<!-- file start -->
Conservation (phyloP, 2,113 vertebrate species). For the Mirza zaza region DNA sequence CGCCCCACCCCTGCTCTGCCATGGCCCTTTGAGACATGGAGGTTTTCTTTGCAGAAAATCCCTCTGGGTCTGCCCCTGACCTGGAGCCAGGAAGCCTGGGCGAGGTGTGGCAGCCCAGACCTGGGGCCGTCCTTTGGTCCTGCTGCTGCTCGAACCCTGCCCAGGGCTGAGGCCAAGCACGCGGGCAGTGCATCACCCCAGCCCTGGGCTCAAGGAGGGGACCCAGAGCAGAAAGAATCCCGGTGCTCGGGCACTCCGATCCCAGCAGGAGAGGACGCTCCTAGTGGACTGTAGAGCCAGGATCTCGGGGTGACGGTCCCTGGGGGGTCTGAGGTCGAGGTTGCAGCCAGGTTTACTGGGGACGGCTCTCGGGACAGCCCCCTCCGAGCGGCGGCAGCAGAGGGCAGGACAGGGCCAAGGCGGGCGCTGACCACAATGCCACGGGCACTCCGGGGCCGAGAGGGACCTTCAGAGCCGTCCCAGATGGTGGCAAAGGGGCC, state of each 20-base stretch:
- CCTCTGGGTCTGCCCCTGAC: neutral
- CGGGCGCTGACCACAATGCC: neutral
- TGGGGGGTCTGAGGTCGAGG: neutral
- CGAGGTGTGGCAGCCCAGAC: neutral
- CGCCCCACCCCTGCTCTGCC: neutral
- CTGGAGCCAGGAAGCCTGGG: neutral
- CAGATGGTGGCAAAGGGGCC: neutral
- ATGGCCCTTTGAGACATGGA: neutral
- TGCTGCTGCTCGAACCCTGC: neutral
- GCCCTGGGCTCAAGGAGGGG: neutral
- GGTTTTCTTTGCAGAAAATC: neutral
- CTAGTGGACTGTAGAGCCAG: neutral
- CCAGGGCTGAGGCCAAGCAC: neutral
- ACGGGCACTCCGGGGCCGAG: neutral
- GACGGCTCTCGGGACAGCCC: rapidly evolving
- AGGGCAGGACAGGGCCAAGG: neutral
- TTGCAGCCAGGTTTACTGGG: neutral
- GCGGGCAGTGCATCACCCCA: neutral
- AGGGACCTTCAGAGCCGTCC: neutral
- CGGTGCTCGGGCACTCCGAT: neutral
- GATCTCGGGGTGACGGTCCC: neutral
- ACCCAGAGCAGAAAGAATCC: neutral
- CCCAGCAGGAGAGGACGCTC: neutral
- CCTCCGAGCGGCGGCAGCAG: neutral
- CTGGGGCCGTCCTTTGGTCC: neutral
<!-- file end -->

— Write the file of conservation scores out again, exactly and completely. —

Conservation (phyloP, 2,113 vertebrate species). For the Mirza zaza region DNA sequence CGCCCCACCCCTGCTCTGCCATGGCCCTTTGAGACATGGAGGTTTTCTTTGCAGAAAATCCCTCTGGGTCTGCCCCTGACCTGGAGCCAGGAAGCCTGGGCGAGGTGTGGCAGCCCAGACCTGGGGCCGTCCTTTGGTCCTGCTGCTGCTCGAACCCTGCCCAGGGCTGAGGCCAAGCACGCGGGCAGTGCATCACCCCAGCCCTGGGCTCAAGGAGGGGACCCAGAGCAGAAAGAATCCCGGTGCTCGGGCACTCCGATCCCAGCAGGAGAGGACGCTCCTAGTGGACTGTAGAGCCAGGATCTCGGGGTGACGGTCCCTGGGGGGTCTGAGGTCGAGGTTGCAGCCAGGTTTACTGGGGACGGCTCTCGGGACAGCCCCCTCCGAGCGGCGGCAGCAGAGGGCAGGACAGGGCCAAGGCGGGCGCTGACCACAATGCCACGGGCACTCCGGGGCCGAGAGGGACCTTCAGAGCCGTCCCAGATGGTGGCAAAGGGGCC, state of each 20-base stretch:
- CCTCTGGGTCTGCCCCTGAC: neutral
- CGGGCGCTGACCACAATGCC: neutral
- TGGGGGGTCTGAGGTCGAGG: neutral
- CGAGGTGTGGCAGCCCAGAC: neutral
- CGCCCCACCCCTGCTCTGCC: neutral
- CTGGAGCCAGGAAGCCTGGG: neutral
- CAGATGGTGGCAAAGGGGCC: neutral
- ATGGCCCTTTGAGACATGGA: neutral
- TGCTGCTGCTCGAACCCTGC: neutral
- GCCCTGGGCTCAAGGAGGGG: neutral
- GGTTTTCTTTGCAGAAAATC: neutral
- CTAGTGGACTGTAGAGCCAG: neutral
- CCAGGGCTGAGGCCAAGCAC: neutral
- ACGGGCACTCCGGGGCCGAG: neutral
- GACGGCTCTCGGGACAGCCC: rapidly evolving
- AGGGCAGGACAGGGCCAAGG: neutral
- TTGCAGCCAGGTTTACTGGG: neutral
- GCGGGCAGTGCATCACCCCA: neutral
- AGGGACCTTCAGAGCCGTCC: neutral
- CGGTGCTCGGGCACTCCGAT: neutral
- GATCTCGGGGTGACGGTCCC: neutral
- ACCCAGAGCAGAAAGAATCC: neutral
- CCCAGCAGGAGAGGACGCTC: neutral
- CCTCCGAGCGGCGGCAGCAG: neutral
- CTGGGGCCGTCCTTTGGTCC: neutral